Squinchinading

Squinchy is the kind of dog you have to talk to. This is a fact; my friend Brigid, who is reading up about dogs because she doesn’t have one yet, said so. It is a characteristic of his breed. This is good, because I’ve always talked to him in full paragraphs. This is also good because if I wasn’t talking to him I would be talking out loud to myself. DSCN2457

More than just talking, though, Squinchy invites song. You are my Squinchy, my only Squinchy, you make me happy, when skies are gray, I sing when I scratch him in the morning.  If I’m feeling silly, I make a parody out of my mom’s parody of a Comet commercial I’ve never heard. Squinchy: you make my teeth turn green. Squinchy: you taste like gasoline…. I sing him into everything. Christmas time was full of Oh Holy Squinch, and Squinchin’ Around the Christmas Tree.  “In Spite of Ourselves” by John Prine is a frequent one, especially the part about he ain’t got laid in a month of Sunday — I caught him once he was sniffing my undies, which needs no modification. (Sorry, Squinch, I know that we cut your balls off and sent you into a life of cross-species platonic devotion. But remember, He’s my Squinchy. I’m his honey. Never gonna let him go.)

 

Of course, this could say more about me than about Squinch. After all, the five year old I babysit is always telling me to STOP SINGING! But I’m not the only one. Nate adapted a Presidents of the United States of America song: Squinch sat alone in a boggy marsh, totally emotionless except for his heart. Mud ran up into Squinch’s pajama’s, totally confusing all the passing paranhas. My cowboy flea classic “Oh Home on the Squinch” isn’t the only surrealist Squinch song, I guess.

My class wrote him a ballad, with lines like Squinchy is awesome. He loves his possum. He looks like a blossom and he loves to do summersaults.

And even Nate’s roommate sings, Your brain is full of spiders, you’ve got garlic in your soul, Mr. Squinch.

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How Witches and Wizards Could Stop Global Warming

 

One of my students just found the solution to global warming:

Broomsticks.

That’s right — if we were only all witches and wizards, we could just use broomsticks instead of cars. And while that wouldn’t stop all our carbon emissions, it is true that it probably would get us under the critical 350 mark.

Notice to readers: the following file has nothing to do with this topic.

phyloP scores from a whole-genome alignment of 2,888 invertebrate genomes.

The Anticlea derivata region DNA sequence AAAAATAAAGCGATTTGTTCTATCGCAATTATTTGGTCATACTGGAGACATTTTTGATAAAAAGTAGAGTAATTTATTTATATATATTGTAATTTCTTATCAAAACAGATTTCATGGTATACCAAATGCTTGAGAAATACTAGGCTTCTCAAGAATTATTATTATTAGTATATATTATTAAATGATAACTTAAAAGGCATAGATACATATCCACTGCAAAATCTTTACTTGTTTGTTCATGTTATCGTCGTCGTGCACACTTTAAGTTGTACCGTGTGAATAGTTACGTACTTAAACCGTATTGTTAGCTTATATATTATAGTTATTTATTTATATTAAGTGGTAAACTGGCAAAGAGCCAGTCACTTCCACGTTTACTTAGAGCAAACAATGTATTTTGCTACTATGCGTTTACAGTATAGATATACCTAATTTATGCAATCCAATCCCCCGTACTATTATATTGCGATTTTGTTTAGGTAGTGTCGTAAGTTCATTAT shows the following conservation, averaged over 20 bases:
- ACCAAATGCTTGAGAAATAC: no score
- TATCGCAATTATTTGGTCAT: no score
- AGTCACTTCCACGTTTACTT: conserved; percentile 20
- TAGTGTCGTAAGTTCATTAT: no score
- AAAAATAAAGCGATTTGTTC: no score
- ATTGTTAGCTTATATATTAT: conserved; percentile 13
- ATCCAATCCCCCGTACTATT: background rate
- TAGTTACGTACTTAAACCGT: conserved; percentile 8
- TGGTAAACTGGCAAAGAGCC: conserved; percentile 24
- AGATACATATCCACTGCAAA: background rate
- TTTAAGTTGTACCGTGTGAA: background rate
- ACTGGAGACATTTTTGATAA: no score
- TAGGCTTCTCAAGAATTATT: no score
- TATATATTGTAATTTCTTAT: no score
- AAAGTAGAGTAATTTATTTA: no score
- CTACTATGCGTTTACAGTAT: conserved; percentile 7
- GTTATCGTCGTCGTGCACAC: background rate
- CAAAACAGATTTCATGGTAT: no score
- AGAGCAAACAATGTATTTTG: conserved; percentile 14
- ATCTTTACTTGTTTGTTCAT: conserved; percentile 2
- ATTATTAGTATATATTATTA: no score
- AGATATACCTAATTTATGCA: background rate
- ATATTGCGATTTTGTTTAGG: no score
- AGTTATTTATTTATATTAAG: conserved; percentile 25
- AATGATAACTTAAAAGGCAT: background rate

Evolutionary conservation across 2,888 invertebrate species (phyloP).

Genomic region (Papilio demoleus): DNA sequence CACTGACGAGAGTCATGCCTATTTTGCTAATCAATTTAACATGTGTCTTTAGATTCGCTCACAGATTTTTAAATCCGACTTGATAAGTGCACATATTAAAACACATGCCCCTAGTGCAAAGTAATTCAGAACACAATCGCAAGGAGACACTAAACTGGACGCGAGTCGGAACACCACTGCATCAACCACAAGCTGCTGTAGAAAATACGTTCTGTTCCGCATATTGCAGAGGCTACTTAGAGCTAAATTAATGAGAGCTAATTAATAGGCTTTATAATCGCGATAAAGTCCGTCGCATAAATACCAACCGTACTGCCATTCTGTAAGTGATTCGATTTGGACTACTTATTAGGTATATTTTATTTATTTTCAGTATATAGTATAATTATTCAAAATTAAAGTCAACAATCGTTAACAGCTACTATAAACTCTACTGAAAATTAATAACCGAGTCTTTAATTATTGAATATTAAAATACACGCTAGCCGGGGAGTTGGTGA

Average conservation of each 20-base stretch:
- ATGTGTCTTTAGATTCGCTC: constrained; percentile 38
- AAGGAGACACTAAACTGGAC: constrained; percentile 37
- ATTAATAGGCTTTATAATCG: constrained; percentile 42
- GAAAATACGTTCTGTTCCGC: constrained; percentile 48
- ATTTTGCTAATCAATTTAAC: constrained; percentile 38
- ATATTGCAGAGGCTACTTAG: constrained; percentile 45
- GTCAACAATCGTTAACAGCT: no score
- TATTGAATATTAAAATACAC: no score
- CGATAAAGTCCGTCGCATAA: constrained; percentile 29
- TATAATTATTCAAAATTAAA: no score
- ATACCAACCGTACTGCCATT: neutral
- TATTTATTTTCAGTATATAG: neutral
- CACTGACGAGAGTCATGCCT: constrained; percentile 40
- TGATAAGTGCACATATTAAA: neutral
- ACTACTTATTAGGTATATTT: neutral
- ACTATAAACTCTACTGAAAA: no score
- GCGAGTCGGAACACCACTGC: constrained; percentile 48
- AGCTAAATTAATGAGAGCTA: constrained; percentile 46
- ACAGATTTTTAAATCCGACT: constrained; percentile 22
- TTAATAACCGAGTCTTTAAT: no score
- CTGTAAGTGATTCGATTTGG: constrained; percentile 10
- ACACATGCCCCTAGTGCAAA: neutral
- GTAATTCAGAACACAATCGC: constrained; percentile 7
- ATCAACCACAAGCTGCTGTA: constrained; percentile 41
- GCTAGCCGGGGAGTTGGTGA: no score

My student is more right than she knows. Let me explain. I had a dream when I was seventeen that I could fly on a broomstick. I could control it with my mind, by thinking in different colors. When I woke up, the feeling was still in my body and I felt sure that if I went right then and tried, I could do it. But my cousins were visiting, and I got shy, and never did it. I think about it sometimes, though, and I still believe I have the latent power. It just feels very, very latent.

I was thinking about this the other day when I was bumming around on Facebook and read a musing by my friend Caitlin, who is just like Waylon Jennings.

She asked, “Is it enough to just do what makes us happy without considering a greater service to our fellow humans? Is “being happy” or “following our passion” or being “a servant of God” enough justification for the resources and we use on this planet?”

Besides guys, poetry, and breakfast, this question is pretty much all I thought about from 2004 –2008, if not longer. I was trying to come to terms with being a writer instead of an activist like all the cool kids. The thing that gave me the permission I needed to do my work was this Howard Thurman quote: “Don’t ask yourself what the world needs. Ask yourself what makes you come alive and then go do that. Because what the world needs is people who have come alive.”

I think that this is fundamentally different than just being happy or following our passions, because alive means feeling pain, too. It means being aware. It means changing. It means not deadening our connection to each other or the planet. I feel strongly that the more people come alive, the more capable we will be to face huge problems, because we will find within ourselves all kinds of strength we did not even know we had.  We may even find we can use our minds to fly.

Solving global warming and all the rest of the list won’t take any wizards, but it will take people using every latent, living power we have. And when we are done with global warming, we can turn to another question one of my students asked another: How can you be a vegetarian, when last year you were half-vampire?

Step alive, y’all.

 

Period Pic

winthrop

On the rag. Clearly.

 

This is a picture of me and Nate skiing. If you look at it, you might notice my totally retro 1970’s skiing knickers, or how many red knitted things I own. You might see Nate’s look of having battled his first hills and stood back up to tell about it. You might just think: happy people, pretty trees. You probably didn’t think, Becca is having her period.

But my mom did.

“Why?” I asked her, when she told me this.

“You had that look.”

“What look?”

“I don’t know, that look. I’m your mother. I know these things.”

And it’s true — I did have my period. My mom is as bad as Santa Claus.  Privacy is an illusion. So help me, god.

Anyways, that’s what I look like when I have my period, in case you didn’t know.